What is it about watching your child succeed that is so darned satisfying? Is it that we see a piece of ourselves succeeding right along with them? Sometimes succeeding at things that we could never in our wildest dreams hope to be good at? I had the pleasure recently of seeing all three of my children succeed at things that they were striving so hard for and my reaction every time surprises me. Christopher’s baseball team won a very hard game and kept their playoff hopes alive for a while, Daniel managed to finally hit the baseball and get a base hit and Allison was successful in obtaining a volunteer position that she had interviewed for. All three successes brought me to tears. Not full-on bawling mind you, but choked-up-ready-to-bawl-like-a-baby waterworks.
My question is why? Why when it wasn’t me achieving those things do I become so invested in what happens? Let’s take baseball for a good example. Normally, I have exactly zero interest in baseball. I don’t play it, I don’t watch it and I certainly don’t talk statistics about it or belong to any fantasy leagues. I don’t begrudge anyone who does do those things, I just don’t find them interesting. Pro baseball is a slow-moving sport in my humble, admittedly uninformed opinion. Every time I have tried to watch a game on television I find myself drifting off to sleep.
Everything changes when my son Christopher is playing. Suddenly I want to watch every minute of every game he has. The same is true of Daniel’s games. In fact, whenever they both have games scheduled for the same time-slot it really stresses me out. I don’t want to miss anything at either game. I love watching Christopher knock one out of the park so to speak. He has a lot of power in his batting for a kid his size and age. The added bonus? In case I haven’t said so before I love to watch him run. He is so lithe. The words “poetry in motion” come to mind whenever I have the chance to see him run. Running for him seems so effortless and natural.
When Daniel is playing baseball true, it is a little different. He doesn’t have the coordination that Christopher does, but he does have his own style. He manages to run pretty fast and despite those curls of his obstructing his view he sees well enough to play the game well. He’s in an instructional league so playing well does not mean he is headed for the playoffs, but that doesn’t really make a difference here, does it? What matters is the smile of pleasure on his face when he finally connects with the ball, sending it into the field. What matters is the look of satisfaction as he makes it to first base. What matters is that he is having fun as he makes the out at second base, and he is leaning the value of team work.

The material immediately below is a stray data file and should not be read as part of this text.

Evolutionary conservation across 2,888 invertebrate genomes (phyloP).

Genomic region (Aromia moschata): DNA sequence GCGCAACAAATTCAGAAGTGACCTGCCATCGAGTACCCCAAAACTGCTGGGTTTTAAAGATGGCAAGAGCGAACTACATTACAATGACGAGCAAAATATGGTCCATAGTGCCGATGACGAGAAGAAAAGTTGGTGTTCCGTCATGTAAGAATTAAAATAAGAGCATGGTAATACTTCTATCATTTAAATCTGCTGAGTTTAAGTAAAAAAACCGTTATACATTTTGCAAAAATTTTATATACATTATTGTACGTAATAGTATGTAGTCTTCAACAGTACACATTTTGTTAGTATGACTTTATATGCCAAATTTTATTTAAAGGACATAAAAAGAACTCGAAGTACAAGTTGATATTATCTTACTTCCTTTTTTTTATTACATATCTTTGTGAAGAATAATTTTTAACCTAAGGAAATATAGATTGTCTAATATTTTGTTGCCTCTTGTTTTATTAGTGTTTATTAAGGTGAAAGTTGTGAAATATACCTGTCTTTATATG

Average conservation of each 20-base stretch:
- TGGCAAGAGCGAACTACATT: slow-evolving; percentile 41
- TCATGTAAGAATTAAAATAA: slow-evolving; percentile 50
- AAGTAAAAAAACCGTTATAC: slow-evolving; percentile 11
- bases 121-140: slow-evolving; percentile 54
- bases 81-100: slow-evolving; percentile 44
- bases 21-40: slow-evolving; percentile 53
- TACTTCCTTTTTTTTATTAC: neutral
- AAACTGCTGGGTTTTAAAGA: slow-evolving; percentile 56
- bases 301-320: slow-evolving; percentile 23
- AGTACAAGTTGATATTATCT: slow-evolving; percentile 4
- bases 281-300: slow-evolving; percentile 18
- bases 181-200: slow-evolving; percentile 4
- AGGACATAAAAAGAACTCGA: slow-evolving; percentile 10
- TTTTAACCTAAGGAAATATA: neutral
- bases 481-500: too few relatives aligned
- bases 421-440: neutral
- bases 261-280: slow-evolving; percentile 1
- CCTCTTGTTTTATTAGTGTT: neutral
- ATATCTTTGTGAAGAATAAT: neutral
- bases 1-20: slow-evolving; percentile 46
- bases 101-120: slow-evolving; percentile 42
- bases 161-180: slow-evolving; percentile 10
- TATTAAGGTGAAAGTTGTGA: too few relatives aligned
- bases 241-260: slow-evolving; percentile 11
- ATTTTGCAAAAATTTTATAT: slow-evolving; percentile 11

Allison’s successes tend to be successes of the mind. She loves the intellect. She’s well-read, she has diverse intellectual interests and can intelligently discuss almost anything. So when she obtained the volunteer position she wanted I was so thrilled for her. She will get to put her formidable intellect to good use and meet new people in the process. This is a big win for her in my opinion. It will be her job to help people play with the materials that are provided. What a wonderful job. It’s a unique way for not only her to help other people, but for her to develop social skills that she will need as she goes forward toward adulthood.
So am I proud? Certainly. It makes me feel that I have succeeded in what I wanted most to do…be a mother. Do I obtain a certain amount of satisfaction in seeing my kids grab hold of some of the stars they are reaching for? Why not? Their successful lives are my reward for being a mother.
Things could change in the next few years. There could and perhaps are going to be some negative things happening while my children plod along the road to adulthood. There are some difficult things to navigate between where they are and successful lives as adults. I would be a fool to say I don’t worry about them. What if one of them decides to experiment with drugs? What if they find a mate who is abusive or so needy they can’t have a life separate from them? What if they don’t get into the schools they want to get into? What if they have children before they are ready to?
I could sit and worry about all these things. I really could. Sometimes I do worry about them if I’m to be honest. Things could get ugly for them if they make bad choices. But so far they are making good choices and I think I have to trust that they will continue to do so. While I know that their successes now do not necessarily prove that they will be successful adults, I am hopeful that they are getting a taste of success and will hunger for more. That hunger will make them pursue success as they grow toward adulthood, no matter what success means to them.
That’s why I think I cry when they have a small success in their lives. It’s a foreshadowing of the success that is to come.